Figure 2: Less PC-board space and a lower bill of materials (BOM) are the features of the AL1677 universal high-efficiency and accuracy LED driver from Diodes Inc. that comes in an 8-pin small-outline package. (Source: Diodes Inc.)
Its topology provides accurate constant-current line and load regulation, operating in the boundary conduction mode (BCM), to assist EMI/EMC qualification and testing that meet the latest regulatory laws. Current-sense tolerance is within ±3% and the operating current is a low 170 µA.
The AL1677 system replaces the auxiliary winding and external high-voltage MOSFET (it has an internal 50 V MOSFET) with a few external components like a diode bridge, an inductor, a couple of capacitors, a diode, and five resistors to create a low BOM solution (Figure 3).
Figure 3: In a typical application, the AL1677 from Diodes Inc. lowers the BOM by removing the auxiliary winding and high-voltage MOSFETs normally used, while yet achieving high efficiency of more than 90% (Source: Diodes Inc.)
The AL1677 has comprehensive protection features to improve the system safety and reliability, like under-voltage lockout (UVLO), leading-edge blanking (LEB), output and short protection, as well as over-current protection. A thermal fold-back function reduces the output current when the driver's temperature is higher than the setting value.
Instead of using a driver, microcontroller units (MCUs) are being combined with sensors and LEDs to offer more intelligent LED functions by precisely controlling the LED's current for a number of applications like indoor illumination, appliances, and cars. This combination of digital and analog functions gives the user dimming control to the desired user level and is also said to offer lower power consumption than using just a driver and an LED.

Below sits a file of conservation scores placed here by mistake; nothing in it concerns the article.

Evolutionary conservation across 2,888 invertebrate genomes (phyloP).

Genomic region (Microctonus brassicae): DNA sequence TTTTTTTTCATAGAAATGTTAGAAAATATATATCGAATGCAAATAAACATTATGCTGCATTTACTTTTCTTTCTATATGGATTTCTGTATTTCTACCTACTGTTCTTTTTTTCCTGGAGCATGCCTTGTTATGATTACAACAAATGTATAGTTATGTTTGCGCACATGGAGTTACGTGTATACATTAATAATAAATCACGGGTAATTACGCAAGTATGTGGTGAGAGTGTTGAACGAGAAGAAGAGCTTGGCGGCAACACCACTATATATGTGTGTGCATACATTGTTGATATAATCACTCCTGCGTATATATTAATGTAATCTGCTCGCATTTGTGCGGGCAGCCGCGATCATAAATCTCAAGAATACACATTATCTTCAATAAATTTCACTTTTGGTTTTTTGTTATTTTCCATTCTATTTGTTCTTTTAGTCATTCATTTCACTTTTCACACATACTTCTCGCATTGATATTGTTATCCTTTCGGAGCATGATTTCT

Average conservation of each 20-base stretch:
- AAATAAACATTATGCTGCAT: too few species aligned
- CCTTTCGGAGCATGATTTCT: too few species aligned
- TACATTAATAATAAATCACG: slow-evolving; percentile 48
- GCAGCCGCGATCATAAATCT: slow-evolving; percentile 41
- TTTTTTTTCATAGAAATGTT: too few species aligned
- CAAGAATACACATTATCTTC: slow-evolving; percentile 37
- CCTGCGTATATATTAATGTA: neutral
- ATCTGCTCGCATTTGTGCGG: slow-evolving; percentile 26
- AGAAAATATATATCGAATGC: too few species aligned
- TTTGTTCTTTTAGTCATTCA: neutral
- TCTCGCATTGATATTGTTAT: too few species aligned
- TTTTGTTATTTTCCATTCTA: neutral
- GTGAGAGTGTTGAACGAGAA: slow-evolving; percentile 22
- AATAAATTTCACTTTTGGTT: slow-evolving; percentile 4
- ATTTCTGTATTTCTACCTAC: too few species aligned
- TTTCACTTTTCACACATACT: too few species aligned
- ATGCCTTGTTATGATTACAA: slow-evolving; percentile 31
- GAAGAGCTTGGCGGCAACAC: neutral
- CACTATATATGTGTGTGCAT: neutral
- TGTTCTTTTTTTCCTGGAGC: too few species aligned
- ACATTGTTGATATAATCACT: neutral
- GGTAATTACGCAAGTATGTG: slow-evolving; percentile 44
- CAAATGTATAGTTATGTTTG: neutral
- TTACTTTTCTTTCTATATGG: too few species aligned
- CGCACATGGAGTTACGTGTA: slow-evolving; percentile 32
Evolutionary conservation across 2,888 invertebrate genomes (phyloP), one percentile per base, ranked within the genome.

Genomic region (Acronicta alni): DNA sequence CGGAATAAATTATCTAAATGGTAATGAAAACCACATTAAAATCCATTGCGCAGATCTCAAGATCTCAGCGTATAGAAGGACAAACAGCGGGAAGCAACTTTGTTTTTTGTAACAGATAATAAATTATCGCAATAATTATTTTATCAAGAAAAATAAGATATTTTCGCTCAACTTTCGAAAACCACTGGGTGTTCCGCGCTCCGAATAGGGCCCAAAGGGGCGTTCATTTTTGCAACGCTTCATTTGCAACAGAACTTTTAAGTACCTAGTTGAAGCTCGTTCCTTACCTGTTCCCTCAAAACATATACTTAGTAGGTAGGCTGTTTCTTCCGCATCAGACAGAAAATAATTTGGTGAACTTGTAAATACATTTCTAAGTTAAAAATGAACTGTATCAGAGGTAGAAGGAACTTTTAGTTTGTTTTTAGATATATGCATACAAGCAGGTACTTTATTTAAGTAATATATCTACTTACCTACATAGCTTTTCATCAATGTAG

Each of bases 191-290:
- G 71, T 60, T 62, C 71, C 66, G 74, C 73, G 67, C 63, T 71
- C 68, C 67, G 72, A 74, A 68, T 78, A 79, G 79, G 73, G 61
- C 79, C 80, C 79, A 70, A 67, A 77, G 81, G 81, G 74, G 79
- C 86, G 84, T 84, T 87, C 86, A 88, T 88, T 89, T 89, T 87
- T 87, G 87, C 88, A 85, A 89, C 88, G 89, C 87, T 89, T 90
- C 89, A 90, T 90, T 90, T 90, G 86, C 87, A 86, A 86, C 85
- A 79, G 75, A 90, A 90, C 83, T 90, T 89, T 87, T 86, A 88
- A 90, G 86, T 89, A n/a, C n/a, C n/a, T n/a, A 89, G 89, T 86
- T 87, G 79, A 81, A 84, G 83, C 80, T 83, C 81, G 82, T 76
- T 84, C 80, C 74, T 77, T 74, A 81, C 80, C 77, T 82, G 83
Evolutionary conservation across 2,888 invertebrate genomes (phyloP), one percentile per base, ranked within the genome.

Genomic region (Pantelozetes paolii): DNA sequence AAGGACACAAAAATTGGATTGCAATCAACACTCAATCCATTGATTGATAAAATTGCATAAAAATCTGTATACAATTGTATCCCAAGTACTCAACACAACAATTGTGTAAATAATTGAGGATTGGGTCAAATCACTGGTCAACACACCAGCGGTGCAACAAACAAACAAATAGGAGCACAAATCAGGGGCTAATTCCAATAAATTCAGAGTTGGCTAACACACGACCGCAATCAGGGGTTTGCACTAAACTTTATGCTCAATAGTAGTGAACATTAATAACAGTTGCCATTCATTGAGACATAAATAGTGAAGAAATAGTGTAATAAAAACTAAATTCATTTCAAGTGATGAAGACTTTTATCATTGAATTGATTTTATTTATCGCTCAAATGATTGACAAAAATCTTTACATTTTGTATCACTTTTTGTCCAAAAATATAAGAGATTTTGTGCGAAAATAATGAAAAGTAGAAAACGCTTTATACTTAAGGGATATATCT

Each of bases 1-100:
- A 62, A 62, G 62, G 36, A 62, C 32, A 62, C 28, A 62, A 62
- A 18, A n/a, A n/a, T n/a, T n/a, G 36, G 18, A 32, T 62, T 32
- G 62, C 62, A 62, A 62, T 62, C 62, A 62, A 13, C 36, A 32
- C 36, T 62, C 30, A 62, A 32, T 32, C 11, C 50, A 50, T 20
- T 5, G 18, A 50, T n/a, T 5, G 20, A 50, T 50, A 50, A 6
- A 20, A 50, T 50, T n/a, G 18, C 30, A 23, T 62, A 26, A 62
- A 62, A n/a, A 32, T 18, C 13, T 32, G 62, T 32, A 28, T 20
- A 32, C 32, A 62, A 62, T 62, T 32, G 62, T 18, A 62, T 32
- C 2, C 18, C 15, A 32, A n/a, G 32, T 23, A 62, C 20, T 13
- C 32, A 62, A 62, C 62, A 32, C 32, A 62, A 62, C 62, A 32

It is possible to reduce the cost of using LED drivers powered from the AC line thanks to recent developments in LED light engines (LEs) that operate directly from the AC line. They convert the AC line voltage to DC. They've been shown to offer improved flicker performance and higher output light efficacy as well as high power factor ratings.
This so-called AC-LED technology uses current-controlled resistors as well as capacitors. However, the jury is out on this since there may be drawbacks in that the OEMs (luminaire, fixture, trove and retrofit companies) must work more closely with the LE maker in obtaining more precisely targeted design and total costs.
Critics argue that OEM lighting manufacturers need design latitude in terms of fixture size, shape, mounting-hole locations, color temperature, and light output which LEs may not always deliver. These needs may be compromised unless a very close relationship is established between the LE designer and the OEM at the outset.
For now, using a flyback technology seems to be best for driving low- and mid-power LEDs, while line and load control (LLC) provides the best efficiency levels. Using PWM conversion is the most common approach for driving present day LEDs.
With respect to LED circuit topologies, placing them in series rather than in parallel is the preferred method for low-cost design considerations. This is usually done by using a resistor in series with the LED. Parallel driving in a series of branches can lead to the possibility of a mismatch with an LED's forward voltage as current flows through the different branches. The forward voltage of each individual LED or LEDs in a branch with the lowest total forward voltage will draw the most current, leading to increased temperature in the p-n junctions of each mismatched LED and potential failure(s).
For an LED to function correctly, the driver power source must give the correct voltage to the LED. Too low a voltage can cause undesirable dimming, and too high a voltage can cause LED overheating and possible damage. It is recommended by lighting experts that the driver's power consumption be at least 10% higher than that of the LED itself, for proper LED operation.
There's no doubt that greater silicon integration levels for LEDs, drivers and other elements such as sensors and other control elements will occur. However when that may occur is subject to market demands, costs, and IC technology advancements.